Hamas Arrests Protest Singer Amid Power Shortage Troubles

Palestinian Hamas policmen march with their police dogs along a street in Gaza City on April 24, 2013.

Hamas police reportedly arrested a famous Palestinian singer-comedian in Gaza on Wednesday, allegedly following a critical song he wrote protesting the rampant power shortages that have plagued the Strip recently.

Adel Almashoukhi, who is a policeman as well as musician, was arrested in his Rafah home on grounds of “breach of the police ethical code.” He is expected to be brought before a military court.

He was recently arrested for writing controversial songs that Hamas described as “morally insidious.”

Critics have described his songs as “nonsensical” and “devoid of any artistic value.” However, many in Gaza believe that they reflect the malaise that has come to characterize life in the Strip.

Many have drawn links between his arrest and the string of demonstrations that took place across Gaza in protest of the increasingly encroaching power shortages. Power supply has gone down from eight hours a day to just three. Meanwhile, Hamas and the Palestinian Authority in the West Bank have been trading blows over who’s responsible for this mess.

Some on social media protested his arrest, while others welcomed it saying it would prevent him from writing more songs of “such poor quality.”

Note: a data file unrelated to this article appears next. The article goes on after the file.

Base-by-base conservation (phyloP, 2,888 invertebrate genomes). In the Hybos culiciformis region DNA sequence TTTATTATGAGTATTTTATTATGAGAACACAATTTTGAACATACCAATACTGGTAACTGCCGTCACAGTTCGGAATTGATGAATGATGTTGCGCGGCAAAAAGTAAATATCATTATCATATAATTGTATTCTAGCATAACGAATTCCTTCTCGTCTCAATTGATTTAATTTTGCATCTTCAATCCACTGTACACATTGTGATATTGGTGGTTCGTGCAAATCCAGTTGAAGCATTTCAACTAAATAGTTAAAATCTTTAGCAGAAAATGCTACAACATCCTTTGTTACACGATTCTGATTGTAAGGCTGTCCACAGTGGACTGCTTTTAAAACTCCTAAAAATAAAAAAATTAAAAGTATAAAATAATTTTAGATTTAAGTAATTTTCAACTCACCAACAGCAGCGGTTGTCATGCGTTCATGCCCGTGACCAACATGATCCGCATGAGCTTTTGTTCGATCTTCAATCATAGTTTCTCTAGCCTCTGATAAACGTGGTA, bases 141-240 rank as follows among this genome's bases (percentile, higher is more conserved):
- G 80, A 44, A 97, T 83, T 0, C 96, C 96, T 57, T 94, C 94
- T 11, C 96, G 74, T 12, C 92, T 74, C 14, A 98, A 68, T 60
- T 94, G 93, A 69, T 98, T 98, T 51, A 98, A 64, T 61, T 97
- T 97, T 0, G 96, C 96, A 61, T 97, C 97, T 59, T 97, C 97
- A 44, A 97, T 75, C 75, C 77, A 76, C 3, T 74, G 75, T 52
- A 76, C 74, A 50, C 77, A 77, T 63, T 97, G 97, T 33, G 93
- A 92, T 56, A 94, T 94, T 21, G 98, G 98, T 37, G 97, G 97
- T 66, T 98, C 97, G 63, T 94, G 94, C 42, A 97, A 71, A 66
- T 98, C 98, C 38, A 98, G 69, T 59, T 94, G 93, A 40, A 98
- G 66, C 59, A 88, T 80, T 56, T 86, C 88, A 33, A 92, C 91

“Haha, they should have arrested him a long time ago,” Hanona tweeted. “It’s the only good thing Hamas police have done.”


Leena Shorafa agreed: “They should have arrested him a long time ago.”


“Can someone who employs someone like Adel Almashoukhi claim to be able to liberate Palestine?” Mohammed Abu Hashem wondered.

Sameh commented sarcastically: “No, that’s impossible! What about the freedom of expression that the Muslim Brotherhood are so adamant about?”


“I would like to understand how suddenly you made him into a ‘musician,'” Hanady Fayqe tweeted, referring to the quality of his music.

In addition to Almashoukhi, at least 18 Gazans were arrested by Hamas after they advocated protest marches. Thirteen of them reside in Al Bureij and Nusseirat refugee camps, while others from Jabaliya in the north of the Strip.


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